ENGLISHMAN JARDINE INTRODUCED SOME OF THE FIERCEST TACTICS THAT HE KNEW THE LAWS OF CRICKET WOULD ALLOW!

English cricketers left nothing to chance when they came to Australia in 1932.

The blue-collar cricketers set out to recover the Ashes after suffering a humiliating defeat in the 1930 Test series in England.

Nothing but nothing was going to stand in their way – not even the magic bat of Don Bradman.

Bradman’s tremendous success during the 1930 tour had convinced the English selectors that new leadership was needed if the Ashes were to be brought back to England.

When the third test got under way in Adelaide in January, 1933, spectators didn’t realise that they were about to witness one of the most controversial sporting events of the century.

Spearheaded by Douglas Jardine, the English introduced some of the fiercest tactics the laws of cricket would allow.
Their main strategy was the infamous ‘bodyline’ bowling – a constant delivery of short-pitched fast balls which aimed at the batman’s head and shoulders.

“The batsman was like a bear in a cage being pelted with stones by naughty children,” writes historian Nic Van Oudtshoorn.

The tactics were not only frightening and difficult for the batsmen, but caused injury.  To play the ball meant the risk of being caught.  Not to play it meant the greater risk of being hit.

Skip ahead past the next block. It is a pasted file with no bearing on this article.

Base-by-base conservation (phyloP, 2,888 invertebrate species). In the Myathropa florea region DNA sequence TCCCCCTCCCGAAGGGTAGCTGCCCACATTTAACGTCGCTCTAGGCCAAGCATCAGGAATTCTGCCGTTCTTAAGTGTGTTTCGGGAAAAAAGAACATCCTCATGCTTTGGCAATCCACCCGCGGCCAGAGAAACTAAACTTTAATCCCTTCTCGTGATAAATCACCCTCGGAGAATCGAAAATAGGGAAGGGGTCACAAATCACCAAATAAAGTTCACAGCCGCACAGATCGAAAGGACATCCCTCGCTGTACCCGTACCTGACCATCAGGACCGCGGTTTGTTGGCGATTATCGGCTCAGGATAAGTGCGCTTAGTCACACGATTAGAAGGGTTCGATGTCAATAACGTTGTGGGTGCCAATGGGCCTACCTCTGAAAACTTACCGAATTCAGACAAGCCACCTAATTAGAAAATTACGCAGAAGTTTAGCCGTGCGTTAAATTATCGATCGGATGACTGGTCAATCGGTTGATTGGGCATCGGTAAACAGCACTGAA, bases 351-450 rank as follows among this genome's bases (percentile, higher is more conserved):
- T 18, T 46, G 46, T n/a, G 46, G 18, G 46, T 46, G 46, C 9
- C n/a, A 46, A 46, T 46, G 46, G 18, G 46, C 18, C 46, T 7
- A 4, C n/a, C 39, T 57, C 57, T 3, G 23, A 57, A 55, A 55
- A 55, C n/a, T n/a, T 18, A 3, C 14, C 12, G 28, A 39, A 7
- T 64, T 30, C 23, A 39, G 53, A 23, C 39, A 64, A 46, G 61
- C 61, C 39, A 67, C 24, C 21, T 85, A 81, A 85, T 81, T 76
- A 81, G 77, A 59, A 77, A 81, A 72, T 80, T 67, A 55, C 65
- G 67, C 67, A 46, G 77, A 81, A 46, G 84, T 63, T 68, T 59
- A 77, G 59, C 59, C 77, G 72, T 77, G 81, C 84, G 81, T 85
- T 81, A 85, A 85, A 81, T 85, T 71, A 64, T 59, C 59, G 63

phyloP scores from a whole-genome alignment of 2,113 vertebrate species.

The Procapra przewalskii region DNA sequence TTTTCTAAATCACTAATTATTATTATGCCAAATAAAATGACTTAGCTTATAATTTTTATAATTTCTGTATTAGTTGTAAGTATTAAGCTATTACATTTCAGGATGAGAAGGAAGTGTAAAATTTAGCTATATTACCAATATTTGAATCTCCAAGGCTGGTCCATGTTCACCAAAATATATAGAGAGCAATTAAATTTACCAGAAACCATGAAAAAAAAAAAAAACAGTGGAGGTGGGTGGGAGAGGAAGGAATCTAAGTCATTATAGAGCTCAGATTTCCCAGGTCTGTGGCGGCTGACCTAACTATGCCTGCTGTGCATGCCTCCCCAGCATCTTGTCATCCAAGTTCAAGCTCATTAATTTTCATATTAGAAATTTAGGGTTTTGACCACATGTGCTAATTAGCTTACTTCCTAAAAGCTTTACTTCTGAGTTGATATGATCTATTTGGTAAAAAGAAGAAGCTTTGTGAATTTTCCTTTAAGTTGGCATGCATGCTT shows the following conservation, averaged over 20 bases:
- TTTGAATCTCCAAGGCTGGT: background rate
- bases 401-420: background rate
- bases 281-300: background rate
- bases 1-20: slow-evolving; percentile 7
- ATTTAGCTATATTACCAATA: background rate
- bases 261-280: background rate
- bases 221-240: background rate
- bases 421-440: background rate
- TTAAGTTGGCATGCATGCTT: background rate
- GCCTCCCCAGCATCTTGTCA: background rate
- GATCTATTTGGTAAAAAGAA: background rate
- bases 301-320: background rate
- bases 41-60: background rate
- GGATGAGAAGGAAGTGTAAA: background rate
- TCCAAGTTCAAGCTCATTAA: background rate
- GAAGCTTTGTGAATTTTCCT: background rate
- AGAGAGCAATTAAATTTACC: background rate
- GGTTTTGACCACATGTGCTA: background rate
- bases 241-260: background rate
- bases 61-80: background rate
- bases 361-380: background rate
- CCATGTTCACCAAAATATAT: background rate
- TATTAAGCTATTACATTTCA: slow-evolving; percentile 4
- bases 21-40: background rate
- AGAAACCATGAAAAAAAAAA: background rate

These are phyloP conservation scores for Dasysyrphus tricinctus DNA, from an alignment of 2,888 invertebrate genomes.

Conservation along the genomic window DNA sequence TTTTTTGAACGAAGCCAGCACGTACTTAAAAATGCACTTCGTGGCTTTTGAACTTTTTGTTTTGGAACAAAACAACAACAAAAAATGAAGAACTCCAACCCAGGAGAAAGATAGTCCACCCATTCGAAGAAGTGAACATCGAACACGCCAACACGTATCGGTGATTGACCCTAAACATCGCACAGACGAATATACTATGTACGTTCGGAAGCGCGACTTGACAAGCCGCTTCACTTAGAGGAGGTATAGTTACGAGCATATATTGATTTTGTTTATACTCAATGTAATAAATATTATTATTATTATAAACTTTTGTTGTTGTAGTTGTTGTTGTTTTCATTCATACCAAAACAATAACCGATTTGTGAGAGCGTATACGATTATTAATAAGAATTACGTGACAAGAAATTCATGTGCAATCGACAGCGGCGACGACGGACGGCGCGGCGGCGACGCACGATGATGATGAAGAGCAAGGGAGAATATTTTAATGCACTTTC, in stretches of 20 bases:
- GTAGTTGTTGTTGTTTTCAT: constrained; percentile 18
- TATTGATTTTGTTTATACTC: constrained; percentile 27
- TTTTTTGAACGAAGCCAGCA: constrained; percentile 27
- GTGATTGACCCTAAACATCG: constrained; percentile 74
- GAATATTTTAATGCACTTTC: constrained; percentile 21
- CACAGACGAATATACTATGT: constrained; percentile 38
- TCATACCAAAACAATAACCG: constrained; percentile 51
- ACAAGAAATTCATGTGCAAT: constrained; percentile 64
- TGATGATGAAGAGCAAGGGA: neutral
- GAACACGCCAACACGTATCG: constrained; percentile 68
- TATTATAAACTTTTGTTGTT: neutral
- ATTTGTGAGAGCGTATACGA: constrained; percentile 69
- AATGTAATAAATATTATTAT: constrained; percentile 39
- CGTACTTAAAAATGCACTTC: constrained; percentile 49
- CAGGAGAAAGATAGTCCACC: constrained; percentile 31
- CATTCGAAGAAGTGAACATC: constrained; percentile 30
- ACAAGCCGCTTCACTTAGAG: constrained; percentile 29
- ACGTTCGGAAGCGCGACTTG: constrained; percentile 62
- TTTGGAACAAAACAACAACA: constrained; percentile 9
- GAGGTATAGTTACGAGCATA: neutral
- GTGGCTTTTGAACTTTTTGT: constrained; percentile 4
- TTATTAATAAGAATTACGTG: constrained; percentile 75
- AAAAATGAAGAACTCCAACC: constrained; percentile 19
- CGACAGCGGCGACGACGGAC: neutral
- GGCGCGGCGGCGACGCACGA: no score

The Australian Captain, Bill Woodfull, was felled by a fast ball near the heart.  Bert Oldfield had his skull fractured.

Jardine’s terror tactics erupted in a public outcry.  There was fighting and riots, and Australian dockworkers boycotted British ships.

“Bodyline bowling is a menace to the game…and unsportsmanlike,” protested Australian cricket official, Mr W.Jeanes.

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IN THE NEWS …
IN THE UNITED STATES, RUSSI TAYLOR, THE WOMAN WHO VOICED MINNIE MOUSE FOR MORE THAN THREE DECADES, HAS DIED AT 75. THE CAUSE OF HER DEATH IS NOT YET KNOWN. MISS TAYLOR MARRIED THE MAN WHO SUPPLIED THE VOICE FOR MICKEY MOUSE, WAYNE ALLWINE FROM 1991. HE DIED IN 2009.
……………………………………………………………………………….........................................................................…

Below: This is not cricket, its war, says Larwood.

Grimmett: There’s hope for the English team now the bodyline is dead, said Neville Cardus

Adapted by FRANK MORRIS

CAPTAIN DOUGLAS JARDINE IS OUT AND THE BODYLINE EVENT IS OVER!

“Jardine’s retirement is a great loss,” says Neville Cardus. “Australians know my attitude on bodyline – I do not regret one word I have written or said on that subject.

“I oppose bodyline for two reasons.

“Firstly, because it will not go down with the public, who do not want to watch an attack directed at the batsman’s body.  Australian crowds are not singular in this respect – the Oval, Old Trafford, and other crowds similarly would resent bodyline.

“Secondly, is that bodyline spoils the beauty of cricket as a spectacle; it is an ugly form of attack.  Some pessimists said that bodyline will kill cricket, but cricket, real cricket, has killed bodyline.

“Nevertheless, this does not affect my admiration for Jardine’s cricketing qualities.  He was a great skipper before bodyline was known, and he will remain a great skipper when bodyline has been forgotten.